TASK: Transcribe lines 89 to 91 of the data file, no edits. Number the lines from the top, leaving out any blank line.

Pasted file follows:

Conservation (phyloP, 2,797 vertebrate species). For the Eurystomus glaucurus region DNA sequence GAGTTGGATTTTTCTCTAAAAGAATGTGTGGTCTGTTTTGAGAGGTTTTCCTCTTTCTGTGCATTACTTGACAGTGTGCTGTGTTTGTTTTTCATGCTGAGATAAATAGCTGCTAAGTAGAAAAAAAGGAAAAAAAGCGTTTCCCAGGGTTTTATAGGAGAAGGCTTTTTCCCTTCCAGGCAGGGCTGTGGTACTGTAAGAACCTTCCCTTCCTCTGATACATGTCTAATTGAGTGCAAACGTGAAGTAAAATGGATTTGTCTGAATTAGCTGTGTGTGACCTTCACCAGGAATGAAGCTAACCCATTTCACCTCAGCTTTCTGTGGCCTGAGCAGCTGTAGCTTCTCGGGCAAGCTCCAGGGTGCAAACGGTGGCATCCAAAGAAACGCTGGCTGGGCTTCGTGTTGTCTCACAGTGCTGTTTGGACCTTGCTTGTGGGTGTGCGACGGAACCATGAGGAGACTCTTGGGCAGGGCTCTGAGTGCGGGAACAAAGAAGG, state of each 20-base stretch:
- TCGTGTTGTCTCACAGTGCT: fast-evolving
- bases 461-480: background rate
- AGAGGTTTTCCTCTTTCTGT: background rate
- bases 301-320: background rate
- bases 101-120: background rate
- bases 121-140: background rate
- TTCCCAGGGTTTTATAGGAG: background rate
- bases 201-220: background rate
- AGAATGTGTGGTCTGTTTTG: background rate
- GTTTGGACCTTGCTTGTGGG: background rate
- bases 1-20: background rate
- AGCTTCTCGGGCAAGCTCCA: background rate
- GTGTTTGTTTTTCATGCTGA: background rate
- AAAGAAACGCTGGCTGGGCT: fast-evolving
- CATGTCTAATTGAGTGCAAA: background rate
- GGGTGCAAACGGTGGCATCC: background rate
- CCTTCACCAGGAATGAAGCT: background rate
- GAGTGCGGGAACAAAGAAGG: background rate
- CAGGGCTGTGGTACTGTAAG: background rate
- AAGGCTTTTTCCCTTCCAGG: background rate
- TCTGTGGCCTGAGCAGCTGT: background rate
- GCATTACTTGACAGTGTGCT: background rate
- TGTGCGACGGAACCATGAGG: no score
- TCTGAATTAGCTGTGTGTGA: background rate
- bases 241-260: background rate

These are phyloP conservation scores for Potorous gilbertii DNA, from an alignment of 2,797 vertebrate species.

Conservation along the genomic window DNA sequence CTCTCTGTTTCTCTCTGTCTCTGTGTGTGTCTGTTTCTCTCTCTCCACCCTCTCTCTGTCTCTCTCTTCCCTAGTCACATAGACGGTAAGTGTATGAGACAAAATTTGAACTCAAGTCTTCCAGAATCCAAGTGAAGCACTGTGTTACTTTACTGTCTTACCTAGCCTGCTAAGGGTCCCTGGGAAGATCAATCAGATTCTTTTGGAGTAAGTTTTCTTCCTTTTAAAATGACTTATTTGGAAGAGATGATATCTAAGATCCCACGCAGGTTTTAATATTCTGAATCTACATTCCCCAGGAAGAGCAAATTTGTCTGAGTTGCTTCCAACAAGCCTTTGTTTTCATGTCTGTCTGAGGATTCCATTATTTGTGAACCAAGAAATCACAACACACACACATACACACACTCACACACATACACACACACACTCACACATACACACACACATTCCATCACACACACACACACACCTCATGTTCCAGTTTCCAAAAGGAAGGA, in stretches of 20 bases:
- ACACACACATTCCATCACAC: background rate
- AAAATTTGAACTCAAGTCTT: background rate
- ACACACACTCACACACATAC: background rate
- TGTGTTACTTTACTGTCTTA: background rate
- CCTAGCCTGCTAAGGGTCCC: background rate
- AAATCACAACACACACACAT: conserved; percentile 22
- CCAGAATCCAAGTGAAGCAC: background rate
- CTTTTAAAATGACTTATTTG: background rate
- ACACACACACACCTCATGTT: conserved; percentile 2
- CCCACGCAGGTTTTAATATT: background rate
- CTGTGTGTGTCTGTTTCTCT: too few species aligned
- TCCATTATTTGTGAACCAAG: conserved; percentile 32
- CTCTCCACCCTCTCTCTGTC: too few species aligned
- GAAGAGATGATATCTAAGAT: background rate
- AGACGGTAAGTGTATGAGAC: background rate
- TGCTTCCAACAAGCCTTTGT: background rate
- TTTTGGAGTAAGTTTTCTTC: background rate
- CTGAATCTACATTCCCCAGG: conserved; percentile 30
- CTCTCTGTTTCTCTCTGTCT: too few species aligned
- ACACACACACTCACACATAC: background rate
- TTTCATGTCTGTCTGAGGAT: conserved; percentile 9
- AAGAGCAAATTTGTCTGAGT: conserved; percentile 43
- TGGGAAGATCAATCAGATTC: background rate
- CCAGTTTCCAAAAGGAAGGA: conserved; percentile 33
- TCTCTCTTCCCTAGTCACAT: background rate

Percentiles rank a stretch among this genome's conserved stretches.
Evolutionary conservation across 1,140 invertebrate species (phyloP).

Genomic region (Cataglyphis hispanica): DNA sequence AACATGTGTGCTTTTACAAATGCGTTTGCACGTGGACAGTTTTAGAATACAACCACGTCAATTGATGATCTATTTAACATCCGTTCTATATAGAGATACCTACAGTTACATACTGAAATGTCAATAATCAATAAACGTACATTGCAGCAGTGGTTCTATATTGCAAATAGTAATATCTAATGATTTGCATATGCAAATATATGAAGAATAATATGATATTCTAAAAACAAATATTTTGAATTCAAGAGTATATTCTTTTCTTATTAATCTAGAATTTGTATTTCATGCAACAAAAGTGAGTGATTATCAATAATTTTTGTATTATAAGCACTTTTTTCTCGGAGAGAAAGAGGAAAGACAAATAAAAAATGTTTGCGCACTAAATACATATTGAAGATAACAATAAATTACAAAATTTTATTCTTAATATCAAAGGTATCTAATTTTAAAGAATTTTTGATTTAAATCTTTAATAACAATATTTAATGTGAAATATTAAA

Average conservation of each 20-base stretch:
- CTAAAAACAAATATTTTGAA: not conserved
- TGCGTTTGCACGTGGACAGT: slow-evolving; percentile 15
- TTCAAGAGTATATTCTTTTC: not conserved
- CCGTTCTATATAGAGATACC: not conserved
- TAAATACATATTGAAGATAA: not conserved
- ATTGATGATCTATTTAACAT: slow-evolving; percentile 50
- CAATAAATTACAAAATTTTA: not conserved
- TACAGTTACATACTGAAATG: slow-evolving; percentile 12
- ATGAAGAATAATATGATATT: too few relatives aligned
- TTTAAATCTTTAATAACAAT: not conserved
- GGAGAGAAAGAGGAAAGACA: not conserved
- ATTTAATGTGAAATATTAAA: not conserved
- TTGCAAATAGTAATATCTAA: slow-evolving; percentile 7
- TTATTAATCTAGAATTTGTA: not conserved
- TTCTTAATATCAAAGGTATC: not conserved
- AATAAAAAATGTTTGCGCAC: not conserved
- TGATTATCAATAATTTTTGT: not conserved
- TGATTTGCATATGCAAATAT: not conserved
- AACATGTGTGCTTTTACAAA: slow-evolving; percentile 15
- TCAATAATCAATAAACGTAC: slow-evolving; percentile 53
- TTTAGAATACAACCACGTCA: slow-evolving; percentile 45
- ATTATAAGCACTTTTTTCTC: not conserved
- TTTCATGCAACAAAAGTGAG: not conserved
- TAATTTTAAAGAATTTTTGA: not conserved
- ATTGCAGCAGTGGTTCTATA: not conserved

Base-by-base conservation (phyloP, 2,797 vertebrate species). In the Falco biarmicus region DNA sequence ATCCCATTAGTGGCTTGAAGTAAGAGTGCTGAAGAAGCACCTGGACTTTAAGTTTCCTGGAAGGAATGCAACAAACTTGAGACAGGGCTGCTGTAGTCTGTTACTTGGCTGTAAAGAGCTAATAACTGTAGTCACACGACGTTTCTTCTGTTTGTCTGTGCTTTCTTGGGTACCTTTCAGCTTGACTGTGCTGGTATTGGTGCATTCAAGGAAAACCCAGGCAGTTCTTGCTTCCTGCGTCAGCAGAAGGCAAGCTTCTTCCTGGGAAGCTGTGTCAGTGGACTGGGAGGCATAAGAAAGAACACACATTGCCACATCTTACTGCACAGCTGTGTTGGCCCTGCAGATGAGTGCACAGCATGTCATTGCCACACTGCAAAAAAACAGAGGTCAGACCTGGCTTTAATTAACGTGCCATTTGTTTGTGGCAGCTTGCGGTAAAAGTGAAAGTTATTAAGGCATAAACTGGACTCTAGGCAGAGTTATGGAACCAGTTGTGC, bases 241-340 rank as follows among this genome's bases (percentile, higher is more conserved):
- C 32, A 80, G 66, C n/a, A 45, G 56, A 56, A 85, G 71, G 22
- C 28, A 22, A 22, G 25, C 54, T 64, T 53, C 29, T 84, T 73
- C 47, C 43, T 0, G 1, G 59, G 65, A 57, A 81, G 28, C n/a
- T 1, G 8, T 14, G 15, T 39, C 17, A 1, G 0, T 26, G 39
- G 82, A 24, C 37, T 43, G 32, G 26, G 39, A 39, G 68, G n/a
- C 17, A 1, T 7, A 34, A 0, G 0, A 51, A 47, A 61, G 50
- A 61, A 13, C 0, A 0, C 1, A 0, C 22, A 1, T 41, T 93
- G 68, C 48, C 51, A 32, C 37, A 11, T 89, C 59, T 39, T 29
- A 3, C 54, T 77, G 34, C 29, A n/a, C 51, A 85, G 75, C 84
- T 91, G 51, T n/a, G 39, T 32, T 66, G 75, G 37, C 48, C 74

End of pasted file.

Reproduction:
- C 17, A 1, T 7, A 34, A 0, G 0, A 51, A 47, A 61, G 50
- A 61, A 13, C 0, A 0, C 1, A 0, C 22, A 1, T 41, T 93
- G 68, C 48, C 51, A 32, C 37, A 11, T 89, C 59, T 39, T 29